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The U.S. Economy Says “Yes”, But the Stock Market Says “No” – 1/4/19

Posted January 18, 2019

2018 brought a remarkable divergence between U.S. economic data and U.S. stock market performance. The economy and the forward-looking stock market have always existed as separate disciplines, and in the short-run they often go their separate ways. In the long-run however they tend to become synchronized and ultimately reflect their financial status together.

The U.S. Economy: 2018 was one of the best years in the nine-year economic expansion. Unemployment remains at 3.7%, the lowest level since 1969, and wage growth is the highest in a decade at 3.1%.  The 2018 earnings growth rates for the S&P 500 are: Q1 +24%, Q2 +25%, Q3 +26%. 2018 is the first year of GDP growth at 3% or higher since 2005, and retailers just enjoyed their best holiday sales in six years. Gasoline prices are falling and inflation is softening – both good for consumers, and the average American’s credit score (FICO) has hit an all-time high of 704!

The U.S. Stock Market: The U.S. stock market just had its worst year since 2008. The technology heavy NASDAQ was the first major index to hit bear market territory with a decline from its peak greater than 20%. Investors are looking past economic strength toward more interest rate increases and a potential earnings slowdown in 2019. According to Bloomberg Data, the S&P 500 is just above an estimated Price-Earnings Ratio of 13 for 2019, giving stocks the most attractive valuations in approximately five years, and giant money manager Fidelity just announced that customers were buying more than selling during the period of great upheaval from October 1 to December 31, 2018.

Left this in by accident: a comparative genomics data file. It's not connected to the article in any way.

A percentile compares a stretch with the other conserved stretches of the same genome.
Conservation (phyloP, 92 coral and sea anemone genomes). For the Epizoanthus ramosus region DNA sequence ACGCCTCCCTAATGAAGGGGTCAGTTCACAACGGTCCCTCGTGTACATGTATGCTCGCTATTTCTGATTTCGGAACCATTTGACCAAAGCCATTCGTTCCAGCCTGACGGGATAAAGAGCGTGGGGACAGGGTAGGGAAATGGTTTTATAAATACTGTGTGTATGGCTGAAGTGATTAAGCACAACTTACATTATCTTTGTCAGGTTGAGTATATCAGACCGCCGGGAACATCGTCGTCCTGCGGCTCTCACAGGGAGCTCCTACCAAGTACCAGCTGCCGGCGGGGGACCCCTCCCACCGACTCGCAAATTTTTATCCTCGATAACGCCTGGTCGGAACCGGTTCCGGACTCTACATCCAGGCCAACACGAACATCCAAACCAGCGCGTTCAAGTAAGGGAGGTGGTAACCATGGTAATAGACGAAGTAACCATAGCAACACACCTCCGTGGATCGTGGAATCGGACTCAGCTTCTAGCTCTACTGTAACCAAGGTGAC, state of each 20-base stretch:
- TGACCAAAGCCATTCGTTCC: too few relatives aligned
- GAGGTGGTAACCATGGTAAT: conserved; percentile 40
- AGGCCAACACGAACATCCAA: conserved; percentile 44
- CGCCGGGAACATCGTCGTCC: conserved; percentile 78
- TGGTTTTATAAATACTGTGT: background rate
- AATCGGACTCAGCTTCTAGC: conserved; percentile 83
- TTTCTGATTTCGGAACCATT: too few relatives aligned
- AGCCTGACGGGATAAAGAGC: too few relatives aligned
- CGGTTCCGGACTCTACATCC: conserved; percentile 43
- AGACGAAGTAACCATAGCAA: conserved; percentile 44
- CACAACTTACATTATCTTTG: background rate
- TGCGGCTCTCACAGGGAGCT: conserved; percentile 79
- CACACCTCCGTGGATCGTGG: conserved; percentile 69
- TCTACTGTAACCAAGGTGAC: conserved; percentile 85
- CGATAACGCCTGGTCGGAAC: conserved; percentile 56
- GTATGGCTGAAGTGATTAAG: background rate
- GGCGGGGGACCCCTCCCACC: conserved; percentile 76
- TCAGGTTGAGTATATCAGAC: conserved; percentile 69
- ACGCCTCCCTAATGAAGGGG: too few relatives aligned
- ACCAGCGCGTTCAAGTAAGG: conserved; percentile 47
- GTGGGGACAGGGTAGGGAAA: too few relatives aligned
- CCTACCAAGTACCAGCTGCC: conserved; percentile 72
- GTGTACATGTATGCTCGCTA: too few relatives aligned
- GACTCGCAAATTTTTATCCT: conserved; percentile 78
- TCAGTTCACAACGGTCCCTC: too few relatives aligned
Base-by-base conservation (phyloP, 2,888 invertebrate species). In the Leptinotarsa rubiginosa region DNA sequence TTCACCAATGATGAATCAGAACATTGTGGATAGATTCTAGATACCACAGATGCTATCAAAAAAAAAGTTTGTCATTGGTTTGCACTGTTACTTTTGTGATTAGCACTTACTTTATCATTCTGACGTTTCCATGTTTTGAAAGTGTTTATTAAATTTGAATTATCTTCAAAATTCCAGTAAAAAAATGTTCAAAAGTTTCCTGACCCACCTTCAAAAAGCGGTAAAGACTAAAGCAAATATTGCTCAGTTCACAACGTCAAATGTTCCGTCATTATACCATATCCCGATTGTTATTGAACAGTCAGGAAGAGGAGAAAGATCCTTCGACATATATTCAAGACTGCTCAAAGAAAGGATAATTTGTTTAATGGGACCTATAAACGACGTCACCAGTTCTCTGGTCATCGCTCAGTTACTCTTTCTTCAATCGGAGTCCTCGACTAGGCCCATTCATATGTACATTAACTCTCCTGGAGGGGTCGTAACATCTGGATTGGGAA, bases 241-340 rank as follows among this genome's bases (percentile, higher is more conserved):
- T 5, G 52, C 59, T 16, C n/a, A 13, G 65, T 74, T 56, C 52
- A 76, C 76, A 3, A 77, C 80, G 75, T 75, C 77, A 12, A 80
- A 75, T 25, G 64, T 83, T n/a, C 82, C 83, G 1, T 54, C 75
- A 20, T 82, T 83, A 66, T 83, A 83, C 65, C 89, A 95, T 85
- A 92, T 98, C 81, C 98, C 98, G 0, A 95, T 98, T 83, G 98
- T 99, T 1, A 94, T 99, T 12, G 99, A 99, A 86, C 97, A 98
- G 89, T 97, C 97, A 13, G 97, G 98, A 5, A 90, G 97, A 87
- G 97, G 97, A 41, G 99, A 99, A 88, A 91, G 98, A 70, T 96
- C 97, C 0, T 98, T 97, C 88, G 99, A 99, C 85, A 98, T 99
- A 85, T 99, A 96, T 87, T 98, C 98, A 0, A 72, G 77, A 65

The Bond Market: The yield on ten-year U.S. Treasury bonds fell again in December which delivered a positive month for most bond investors. We follow 15 taxable bond funds on our Select List and 15 tax-free funds for use in our client portfolios. Among these 30 bond funds for 2018 the best performance was +1.89% and the worst performance -0.87%.

The Solution: Since beginning my career as an investment advisor in 1982, I have worked through the 1987 October crash, 2000 the Dot-Com bust, the 2008-09 Great Recession, and now the worst year for the market in a decade. Through all of this, the best long-term outcomes experienced by clients were those who stayed true to the investment strategies indicated by their financial plans. Resolution on global trade will help investors the most. The U.S. and China are both hurting, so a breakthrough is possible.

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